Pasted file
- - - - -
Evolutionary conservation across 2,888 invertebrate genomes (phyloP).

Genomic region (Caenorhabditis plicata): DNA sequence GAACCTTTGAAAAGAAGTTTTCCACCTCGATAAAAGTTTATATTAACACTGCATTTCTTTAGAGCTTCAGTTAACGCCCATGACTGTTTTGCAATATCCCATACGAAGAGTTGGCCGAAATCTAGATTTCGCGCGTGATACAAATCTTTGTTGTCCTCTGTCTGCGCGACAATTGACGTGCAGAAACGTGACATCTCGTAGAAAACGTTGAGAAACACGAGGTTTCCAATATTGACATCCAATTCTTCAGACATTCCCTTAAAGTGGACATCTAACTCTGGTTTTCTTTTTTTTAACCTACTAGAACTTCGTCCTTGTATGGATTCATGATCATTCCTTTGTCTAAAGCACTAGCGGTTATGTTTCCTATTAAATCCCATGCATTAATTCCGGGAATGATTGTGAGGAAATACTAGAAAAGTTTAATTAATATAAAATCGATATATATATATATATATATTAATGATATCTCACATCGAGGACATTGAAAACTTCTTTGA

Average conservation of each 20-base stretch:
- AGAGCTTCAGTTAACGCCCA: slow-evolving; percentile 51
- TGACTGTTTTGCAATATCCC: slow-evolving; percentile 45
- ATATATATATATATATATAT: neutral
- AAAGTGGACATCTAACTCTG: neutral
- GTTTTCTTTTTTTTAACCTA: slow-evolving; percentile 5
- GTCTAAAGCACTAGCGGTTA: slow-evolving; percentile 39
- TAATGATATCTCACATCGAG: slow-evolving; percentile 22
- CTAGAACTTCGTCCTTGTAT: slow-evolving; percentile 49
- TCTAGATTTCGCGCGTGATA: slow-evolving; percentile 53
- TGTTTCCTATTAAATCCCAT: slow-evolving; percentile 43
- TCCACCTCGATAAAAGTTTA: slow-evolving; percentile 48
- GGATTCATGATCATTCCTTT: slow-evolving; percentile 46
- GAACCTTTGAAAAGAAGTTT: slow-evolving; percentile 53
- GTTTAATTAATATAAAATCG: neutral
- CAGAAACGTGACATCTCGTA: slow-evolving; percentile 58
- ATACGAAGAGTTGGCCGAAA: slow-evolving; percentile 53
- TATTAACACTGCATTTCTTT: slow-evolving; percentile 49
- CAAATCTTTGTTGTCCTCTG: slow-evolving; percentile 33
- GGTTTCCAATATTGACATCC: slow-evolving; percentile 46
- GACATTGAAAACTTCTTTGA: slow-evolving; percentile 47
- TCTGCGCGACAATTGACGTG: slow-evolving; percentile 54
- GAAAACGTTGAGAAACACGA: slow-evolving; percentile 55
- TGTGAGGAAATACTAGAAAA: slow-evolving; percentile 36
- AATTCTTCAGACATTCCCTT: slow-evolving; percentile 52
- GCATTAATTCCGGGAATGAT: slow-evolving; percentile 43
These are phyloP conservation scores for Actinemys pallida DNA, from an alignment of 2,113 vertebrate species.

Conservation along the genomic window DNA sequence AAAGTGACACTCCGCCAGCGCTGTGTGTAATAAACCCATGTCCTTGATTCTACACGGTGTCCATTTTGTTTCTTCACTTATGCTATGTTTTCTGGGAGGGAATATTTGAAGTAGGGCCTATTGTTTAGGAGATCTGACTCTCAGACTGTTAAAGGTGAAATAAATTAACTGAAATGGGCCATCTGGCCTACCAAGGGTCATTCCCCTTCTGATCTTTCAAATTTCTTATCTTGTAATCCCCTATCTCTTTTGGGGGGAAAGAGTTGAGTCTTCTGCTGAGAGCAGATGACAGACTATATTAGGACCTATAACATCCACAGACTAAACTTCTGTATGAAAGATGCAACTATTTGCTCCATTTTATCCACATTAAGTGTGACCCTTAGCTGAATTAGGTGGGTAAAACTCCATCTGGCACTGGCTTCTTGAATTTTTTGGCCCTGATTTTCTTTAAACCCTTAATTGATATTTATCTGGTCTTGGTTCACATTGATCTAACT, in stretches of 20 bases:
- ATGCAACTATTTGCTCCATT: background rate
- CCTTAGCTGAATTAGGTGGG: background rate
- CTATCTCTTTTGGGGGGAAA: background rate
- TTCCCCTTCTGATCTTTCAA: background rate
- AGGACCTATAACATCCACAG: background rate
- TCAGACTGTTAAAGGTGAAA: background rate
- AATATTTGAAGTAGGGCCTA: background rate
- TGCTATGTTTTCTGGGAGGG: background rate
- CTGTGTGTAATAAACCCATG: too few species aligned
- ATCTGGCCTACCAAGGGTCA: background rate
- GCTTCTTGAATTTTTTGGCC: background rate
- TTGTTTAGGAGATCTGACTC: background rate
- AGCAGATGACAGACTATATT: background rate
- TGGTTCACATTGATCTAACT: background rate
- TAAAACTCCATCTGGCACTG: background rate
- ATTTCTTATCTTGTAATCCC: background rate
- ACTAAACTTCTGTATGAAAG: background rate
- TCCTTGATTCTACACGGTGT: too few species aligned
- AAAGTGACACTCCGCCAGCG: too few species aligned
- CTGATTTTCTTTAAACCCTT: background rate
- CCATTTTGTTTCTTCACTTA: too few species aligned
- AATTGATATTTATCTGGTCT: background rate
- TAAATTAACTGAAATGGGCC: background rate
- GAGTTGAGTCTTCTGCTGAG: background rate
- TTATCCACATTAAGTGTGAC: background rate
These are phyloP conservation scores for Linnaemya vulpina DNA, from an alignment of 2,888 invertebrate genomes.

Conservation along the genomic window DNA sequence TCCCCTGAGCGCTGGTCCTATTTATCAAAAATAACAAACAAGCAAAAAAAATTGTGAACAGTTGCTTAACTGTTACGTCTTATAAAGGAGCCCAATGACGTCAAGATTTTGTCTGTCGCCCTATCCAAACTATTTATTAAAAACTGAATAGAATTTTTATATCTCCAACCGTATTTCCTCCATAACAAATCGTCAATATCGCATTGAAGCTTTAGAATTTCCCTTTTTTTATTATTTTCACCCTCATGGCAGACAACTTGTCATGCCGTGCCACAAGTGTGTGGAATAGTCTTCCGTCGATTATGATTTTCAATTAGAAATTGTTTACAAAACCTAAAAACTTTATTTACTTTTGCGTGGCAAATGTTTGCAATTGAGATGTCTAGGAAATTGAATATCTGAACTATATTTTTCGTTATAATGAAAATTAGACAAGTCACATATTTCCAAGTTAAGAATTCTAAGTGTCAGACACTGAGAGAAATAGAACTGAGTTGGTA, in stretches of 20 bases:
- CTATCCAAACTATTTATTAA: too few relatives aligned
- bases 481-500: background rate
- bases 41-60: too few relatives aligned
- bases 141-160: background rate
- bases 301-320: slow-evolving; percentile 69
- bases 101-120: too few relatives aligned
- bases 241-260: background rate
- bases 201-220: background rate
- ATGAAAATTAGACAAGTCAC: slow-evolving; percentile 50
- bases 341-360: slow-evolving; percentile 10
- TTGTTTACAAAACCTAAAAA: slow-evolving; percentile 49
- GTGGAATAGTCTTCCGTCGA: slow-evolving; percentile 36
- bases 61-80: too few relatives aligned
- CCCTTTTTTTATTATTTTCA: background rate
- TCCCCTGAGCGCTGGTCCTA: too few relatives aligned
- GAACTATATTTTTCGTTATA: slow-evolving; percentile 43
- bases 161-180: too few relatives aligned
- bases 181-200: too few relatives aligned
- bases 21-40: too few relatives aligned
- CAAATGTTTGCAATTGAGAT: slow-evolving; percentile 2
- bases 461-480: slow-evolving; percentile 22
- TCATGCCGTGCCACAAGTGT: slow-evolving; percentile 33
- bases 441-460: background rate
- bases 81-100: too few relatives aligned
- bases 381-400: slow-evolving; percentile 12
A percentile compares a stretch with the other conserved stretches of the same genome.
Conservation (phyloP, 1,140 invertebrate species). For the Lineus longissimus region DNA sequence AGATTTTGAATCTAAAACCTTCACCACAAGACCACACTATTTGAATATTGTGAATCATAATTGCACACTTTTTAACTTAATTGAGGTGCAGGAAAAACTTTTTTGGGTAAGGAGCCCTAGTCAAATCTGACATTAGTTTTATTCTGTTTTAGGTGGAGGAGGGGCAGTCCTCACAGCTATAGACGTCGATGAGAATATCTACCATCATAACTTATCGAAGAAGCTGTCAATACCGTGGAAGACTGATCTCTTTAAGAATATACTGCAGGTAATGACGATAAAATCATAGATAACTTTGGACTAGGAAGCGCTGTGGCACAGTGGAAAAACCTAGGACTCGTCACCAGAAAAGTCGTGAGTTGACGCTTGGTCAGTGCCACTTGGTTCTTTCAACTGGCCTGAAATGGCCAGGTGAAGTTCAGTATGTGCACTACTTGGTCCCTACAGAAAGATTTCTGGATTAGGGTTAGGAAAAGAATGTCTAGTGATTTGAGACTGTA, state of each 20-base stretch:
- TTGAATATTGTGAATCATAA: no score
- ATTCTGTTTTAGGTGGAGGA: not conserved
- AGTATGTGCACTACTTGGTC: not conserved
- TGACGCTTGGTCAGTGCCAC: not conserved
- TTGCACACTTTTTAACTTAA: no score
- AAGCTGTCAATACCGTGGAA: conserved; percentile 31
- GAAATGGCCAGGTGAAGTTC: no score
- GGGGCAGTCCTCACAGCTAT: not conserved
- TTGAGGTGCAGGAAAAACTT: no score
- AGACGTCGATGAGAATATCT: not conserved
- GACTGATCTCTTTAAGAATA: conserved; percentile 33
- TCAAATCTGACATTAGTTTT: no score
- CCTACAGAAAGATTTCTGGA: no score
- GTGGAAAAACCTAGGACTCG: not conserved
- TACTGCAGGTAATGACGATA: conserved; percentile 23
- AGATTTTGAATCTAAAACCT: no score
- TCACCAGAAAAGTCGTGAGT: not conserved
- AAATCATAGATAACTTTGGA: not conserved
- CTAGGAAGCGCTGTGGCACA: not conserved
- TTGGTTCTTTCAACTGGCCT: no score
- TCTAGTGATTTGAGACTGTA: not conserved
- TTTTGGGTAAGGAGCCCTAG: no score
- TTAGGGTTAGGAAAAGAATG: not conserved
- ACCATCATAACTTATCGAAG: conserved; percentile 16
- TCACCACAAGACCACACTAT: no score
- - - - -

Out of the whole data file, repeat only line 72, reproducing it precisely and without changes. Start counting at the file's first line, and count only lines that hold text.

- TCCCCTGAGCGCTGGTCCTA: too few relatives aligned